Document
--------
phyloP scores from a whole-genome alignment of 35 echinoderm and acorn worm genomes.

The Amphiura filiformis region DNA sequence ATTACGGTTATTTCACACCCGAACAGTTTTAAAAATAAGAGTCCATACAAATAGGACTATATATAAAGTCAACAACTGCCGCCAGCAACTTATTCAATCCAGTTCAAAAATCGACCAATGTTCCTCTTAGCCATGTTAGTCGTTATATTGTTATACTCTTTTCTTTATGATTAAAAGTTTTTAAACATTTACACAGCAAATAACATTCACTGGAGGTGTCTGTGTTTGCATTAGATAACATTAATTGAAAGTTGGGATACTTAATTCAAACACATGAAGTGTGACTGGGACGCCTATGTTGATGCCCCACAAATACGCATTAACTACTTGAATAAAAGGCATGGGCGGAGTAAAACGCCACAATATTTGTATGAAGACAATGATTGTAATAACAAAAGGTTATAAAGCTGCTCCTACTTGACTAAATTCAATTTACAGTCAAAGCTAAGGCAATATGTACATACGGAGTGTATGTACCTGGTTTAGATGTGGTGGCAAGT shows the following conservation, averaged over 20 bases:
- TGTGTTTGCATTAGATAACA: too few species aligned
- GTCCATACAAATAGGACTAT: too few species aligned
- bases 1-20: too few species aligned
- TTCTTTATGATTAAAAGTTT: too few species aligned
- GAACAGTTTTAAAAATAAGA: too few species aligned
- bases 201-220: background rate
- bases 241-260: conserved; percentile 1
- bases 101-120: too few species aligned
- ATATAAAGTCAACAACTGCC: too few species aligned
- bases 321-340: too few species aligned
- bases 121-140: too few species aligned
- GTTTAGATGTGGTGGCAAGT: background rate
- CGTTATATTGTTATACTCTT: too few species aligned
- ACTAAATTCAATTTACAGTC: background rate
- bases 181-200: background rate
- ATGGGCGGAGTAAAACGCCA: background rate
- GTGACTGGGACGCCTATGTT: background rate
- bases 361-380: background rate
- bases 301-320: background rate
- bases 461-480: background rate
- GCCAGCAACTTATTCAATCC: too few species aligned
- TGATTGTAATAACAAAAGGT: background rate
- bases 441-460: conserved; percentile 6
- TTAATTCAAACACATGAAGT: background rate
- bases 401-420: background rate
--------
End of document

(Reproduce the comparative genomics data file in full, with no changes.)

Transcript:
phyloP scores from a whole-genome alignment of 35 echinoderm and acorn worm genomes.

The Amphiura filiformis region DNA sequence ATTACGGTTATTTCACACCCGAACAGTTTTAAAAATAAGAGTCCATACAAATAGGACTATATATAAAGTCAACAACTGCCGCCAGCAACTTATTCAATCCAGTTCAAAAATCGACCAATGTTCCTCTTAGCCATGTTAGTCGTTATATTGTTATACTCTTTTCTTTATGATTAAAAGTTTTTAAACATTTACACAGCAAATAACATTCACTGGAGGTGTCTGTGTTTGCATTAGATAACATTAATTGAAAGTTGGGATACTTAATTCAAACACATGAAGTGTGACTGGGACGCCTATGTTGATGCCCCACAAATACGCATTAACTACTTGAATAAAAGGCATGGGCGGAGTAAAACGCCACAATATTTGTATGAAGACAATGATTGTAATAACAAAAGGTTATAAAGCTGCTCCTACTTGACTAAATTCAATTTACAGTCAAAGCTAAGGCAATATGTACATACGGAGTGTATGTACCTGGTTTAGATGTGGTGGCAAGT shows the following conservation, averaged over 20 bases:
- TGTGTTTGCATTAGATAACA: too few species aligned
- GTCCATACAAATAGGACTAT: too few species aligned
- bases 1-20: too few species aligned
- TTCTTTATGATTAAAAGTTT: too few species aligned
- GAACAGTTTTAAAAATAAGA: too few species aligned
- bases 201-220: background rate
- bases 241-260: conserved; percentile 1
- bases 101-120: too few species aligned
- ATATAAAGTCAACAACTGCC: too few species aligned
- bases 321-340: too few species aligned
- bases 121-140: too few species aligned
- GTTTAGATGTGGTGGCAAGT: background rate
- CGTTATATTGTTATACTCTT: too few species aligned
- ACTAAATTCAATTTACAGTC: background rate
- bases 181-200: background rate
- ATGGGCGGAGTAAAACGCCA: background rate
- GTGACTGGGACGCCTATGTT: background rate
- bases 361-380: background rate
- bases 301-320: background rate
- bases 461-480: background rate
- GCCAGCAACTTATTCAATCC: too few species aligned
- TGATTGTAATAACAAAAGGT: background rate
- bases 441-460: conserved; percentile 6
- TTAATTCAAACACATGAAGT: background rate
- bases 401-420: background rate